While the NSPCC has cited this as good practice the very nature of this app means there is still a high risk of exposure of Yubo users to adult themes, and Protect Young Eyes warns parents “please keep your kids away from this app. There’s no reason for it”.
Holla! (age-rated 17+)
Registration for Holla! requires either a mobile number or connection to the user’s Facebook account and is conditional on accessing the user’s phone camera and microphone.
Users are then connected in live video chat sessions with random strangers who could be doing absolutely anything – including engaging in sexual activities. Users have the option to ‘swipe up’ to proceed to the next match and, after each session, are invited to rate their experience with a smiley face, a neutral face or an angry face.
Users can make in-app purchases to enable more chat time on the app and to refine their matches e.g. to specify gender.
“If sex traffickers and online predators described the perfect social media app, this would be it” Common Sense Media
Discord (age-rated 13+)
Discord was initially created for gamers – to talk while they’re playing games and to share tips and advice with other players in game-specific servers - but has evolved into a full social network, with a range of ways to interact with over 100 million users.
It helps young people develop friendships with other people with similar interests, from playing a game like Fortnite to collecting fossils or a favourite author, in public and private groups.
In public groups, users will often be communicating with people they don’t know, which comes with obvious safeguarding risks. In addition, language can be abusive, content can be explicit.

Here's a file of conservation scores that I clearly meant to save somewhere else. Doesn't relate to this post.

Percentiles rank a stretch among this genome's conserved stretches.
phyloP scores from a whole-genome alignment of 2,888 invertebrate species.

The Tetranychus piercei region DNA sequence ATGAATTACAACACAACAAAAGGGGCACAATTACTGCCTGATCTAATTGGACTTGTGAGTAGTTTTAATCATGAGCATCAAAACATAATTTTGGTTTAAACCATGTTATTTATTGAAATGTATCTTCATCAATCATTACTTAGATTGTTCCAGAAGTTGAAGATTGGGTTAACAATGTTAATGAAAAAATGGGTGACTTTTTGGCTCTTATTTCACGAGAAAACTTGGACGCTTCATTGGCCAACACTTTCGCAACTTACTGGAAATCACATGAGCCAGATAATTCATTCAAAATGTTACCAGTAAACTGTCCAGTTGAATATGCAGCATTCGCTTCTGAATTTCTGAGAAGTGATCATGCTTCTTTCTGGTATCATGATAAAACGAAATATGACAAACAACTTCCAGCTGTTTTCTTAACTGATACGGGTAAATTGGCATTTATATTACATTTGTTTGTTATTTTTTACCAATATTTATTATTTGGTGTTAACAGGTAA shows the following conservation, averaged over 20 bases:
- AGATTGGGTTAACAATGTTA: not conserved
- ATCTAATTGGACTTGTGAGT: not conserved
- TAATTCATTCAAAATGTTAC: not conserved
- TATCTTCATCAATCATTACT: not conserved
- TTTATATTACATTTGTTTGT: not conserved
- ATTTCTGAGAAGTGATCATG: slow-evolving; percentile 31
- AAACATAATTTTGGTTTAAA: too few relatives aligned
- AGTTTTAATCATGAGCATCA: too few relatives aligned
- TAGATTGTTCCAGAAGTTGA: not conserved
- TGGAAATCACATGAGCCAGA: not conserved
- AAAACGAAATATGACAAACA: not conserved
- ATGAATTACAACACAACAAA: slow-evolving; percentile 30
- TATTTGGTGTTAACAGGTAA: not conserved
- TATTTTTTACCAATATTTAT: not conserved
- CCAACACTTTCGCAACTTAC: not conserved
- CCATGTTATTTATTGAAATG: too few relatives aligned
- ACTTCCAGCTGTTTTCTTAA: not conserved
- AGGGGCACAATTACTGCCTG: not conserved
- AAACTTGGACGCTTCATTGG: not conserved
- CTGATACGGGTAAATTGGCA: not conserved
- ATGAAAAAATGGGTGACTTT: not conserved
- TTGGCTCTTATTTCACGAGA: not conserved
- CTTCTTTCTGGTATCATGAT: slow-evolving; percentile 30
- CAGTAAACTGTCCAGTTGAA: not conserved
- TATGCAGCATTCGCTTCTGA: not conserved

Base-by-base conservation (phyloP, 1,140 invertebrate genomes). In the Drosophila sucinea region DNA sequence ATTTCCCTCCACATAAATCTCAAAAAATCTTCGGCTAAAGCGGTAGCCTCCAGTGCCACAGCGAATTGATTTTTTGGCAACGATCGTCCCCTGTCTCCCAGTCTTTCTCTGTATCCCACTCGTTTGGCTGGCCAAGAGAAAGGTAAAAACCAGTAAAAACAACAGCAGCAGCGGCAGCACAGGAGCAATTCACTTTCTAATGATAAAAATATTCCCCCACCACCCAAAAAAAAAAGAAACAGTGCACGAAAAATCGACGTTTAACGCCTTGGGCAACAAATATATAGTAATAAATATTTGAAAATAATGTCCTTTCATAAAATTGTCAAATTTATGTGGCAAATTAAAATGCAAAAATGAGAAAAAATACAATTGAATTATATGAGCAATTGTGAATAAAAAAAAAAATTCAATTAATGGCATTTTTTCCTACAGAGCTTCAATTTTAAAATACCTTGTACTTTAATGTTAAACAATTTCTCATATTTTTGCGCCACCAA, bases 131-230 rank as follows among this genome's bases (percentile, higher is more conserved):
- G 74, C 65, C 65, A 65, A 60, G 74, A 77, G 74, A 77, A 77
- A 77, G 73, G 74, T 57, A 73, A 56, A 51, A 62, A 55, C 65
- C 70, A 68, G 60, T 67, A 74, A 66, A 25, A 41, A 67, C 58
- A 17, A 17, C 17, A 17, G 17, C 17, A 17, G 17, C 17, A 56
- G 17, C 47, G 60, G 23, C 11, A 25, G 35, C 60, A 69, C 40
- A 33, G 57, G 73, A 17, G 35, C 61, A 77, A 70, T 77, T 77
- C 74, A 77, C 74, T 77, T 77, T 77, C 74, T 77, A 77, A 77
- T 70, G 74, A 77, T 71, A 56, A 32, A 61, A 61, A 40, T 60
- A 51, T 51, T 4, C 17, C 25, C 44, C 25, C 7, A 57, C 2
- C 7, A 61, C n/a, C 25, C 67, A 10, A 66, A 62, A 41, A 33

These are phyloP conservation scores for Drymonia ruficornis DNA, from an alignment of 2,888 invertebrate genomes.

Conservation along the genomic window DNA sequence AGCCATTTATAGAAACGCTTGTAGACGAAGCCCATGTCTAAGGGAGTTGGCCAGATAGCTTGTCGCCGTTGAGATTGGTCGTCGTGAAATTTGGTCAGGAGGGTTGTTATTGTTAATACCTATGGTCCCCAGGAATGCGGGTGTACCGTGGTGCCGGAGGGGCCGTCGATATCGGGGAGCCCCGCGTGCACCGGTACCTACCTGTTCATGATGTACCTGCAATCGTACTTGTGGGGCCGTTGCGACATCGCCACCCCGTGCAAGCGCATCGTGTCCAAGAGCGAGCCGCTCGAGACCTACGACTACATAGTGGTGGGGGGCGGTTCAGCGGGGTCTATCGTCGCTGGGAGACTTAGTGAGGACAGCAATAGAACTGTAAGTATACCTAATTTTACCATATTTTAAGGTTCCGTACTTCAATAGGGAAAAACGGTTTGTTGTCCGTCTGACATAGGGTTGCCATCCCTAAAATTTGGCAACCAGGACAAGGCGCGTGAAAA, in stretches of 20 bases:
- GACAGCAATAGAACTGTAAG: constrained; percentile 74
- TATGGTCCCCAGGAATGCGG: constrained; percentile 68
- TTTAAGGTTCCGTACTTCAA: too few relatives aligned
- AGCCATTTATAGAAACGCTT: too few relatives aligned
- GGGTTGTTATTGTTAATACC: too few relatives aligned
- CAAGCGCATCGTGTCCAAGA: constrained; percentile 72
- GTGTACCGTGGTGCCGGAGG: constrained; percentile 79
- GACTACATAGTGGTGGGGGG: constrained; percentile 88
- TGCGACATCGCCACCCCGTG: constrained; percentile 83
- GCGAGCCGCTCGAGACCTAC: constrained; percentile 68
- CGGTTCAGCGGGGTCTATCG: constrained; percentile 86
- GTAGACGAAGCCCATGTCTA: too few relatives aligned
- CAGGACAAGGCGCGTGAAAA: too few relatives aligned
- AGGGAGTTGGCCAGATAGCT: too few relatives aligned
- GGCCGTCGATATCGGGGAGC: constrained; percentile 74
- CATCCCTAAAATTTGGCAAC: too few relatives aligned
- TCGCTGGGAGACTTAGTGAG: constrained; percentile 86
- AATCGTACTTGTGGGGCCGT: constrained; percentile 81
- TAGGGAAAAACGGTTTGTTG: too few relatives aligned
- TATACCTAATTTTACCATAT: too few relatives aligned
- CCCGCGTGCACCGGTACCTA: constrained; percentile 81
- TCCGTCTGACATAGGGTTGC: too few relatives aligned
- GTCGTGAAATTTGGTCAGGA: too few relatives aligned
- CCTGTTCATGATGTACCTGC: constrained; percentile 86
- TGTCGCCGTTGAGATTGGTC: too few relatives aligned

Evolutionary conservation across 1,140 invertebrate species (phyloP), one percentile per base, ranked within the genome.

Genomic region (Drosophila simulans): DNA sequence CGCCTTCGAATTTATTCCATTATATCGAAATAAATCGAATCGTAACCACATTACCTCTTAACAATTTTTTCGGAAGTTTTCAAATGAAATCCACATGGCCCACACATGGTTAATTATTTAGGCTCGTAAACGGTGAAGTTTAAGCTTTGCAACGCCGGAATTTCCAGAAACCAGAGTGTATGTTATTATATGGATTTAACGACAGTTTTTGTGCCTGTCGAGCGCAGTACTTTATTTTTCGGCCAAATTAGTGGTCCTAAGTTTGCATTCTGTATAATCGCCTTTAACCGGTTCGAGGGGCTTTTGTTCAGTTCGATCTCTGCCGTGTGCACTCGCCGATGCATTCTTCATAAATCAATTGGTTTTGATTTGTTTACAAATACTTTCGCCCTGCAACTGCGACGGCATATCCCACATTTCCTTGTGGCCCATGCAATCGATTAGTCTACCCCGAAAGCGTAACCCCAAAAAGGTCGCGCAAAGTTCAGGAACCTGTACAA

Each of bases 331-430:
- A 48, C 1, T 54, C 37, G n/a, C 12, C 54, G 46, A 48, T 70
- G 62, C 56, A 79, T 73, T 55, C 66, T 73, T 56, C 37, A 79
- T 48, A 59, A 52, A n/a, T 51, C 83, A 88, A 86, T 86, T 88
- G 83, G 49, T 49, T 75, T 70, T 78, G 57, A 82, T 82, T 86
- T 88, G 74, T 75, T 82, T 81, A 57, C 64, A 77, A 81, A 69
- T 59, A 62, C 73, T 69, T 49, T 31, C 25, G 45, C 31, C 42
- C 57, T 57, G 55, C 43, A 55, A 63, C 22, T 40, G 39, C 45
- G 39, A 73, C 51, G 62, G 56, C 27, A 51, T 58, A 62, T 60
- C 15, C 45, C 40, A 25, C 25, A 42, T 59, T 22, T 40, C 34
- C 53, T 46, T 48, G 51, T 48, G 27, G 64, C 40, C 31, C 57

While young people can have a positive experience using Discord, there are safeguarding risks and the broad advice remains: parents and carers should be checking in and know who their child is chatting to, ensuring conversations are positive and appropriate. They should also explore the safety features with their child – including the “keep me safe” function which controls who users can talk to and what they can see.
“The problem is that any digital environment that promotes secrecy or privacy to its users is always going to have a lot of inappropriate content, if you’re looking for it. In this way, Discord struggles. Users intentionally create servers/groups in order to be private and at times, inappropriate with each other. NOTHING is moderated". Protect Young Eyes
Monkey (age-rated 12+)
Monkey is a chat app where users are randomly connected with people from around the world for an initial 10-second video chat. If both users in the conversation tap ‘time’ then the call will continue beyond 10 seconds. After the conversation, they can add each other to Snapchat or Instagram.
The creators of the app say they wanted to encourage genuine face-to-face conversations “instead of chasing brief and shallow social exchanges like collecting likes on Instagram.”
Yet whether 10 seconds is sufficient time for users to decide whether or not they like someone is questionable, and this time ‘pressure’ could result in users giving away more information than they would choose to if they had longer to think about it.
MovieStarPlanet (age-rated 8+)
MovieStarPlanet is a fantasy play-and-chat site that targets “fashionable tweens”, aged between 8 and 13 years. Users create their movie star avatar then explore a glamorous world of fashion, dating, movies and pets; collecting coins through a range of activities – from creating “looks” to collecting autographs. They can meet and talk to others in a chat room, go on a shopping spree, watch Youtube and play games.
Professionals, parents and children themselves voice concerns about the suitability of this platform for children and young teens, where chat is unfiltered and friendships non-selective.
"This fantasy website zeroes in on tweens' most basic fears and desires in a carefully crafted virtual world of movies, magazines, fashion, pets, and dating -- but, more than anything else, social status.... At one end, MovieStarPlanet is as innocent as a poll asking about the best thing about swimming pools, while at the other it's truly mystifying and somewhat disturbing. The stated minimum age of 8 is decidedly too young for full access to this clearly popular site". Common Sense Media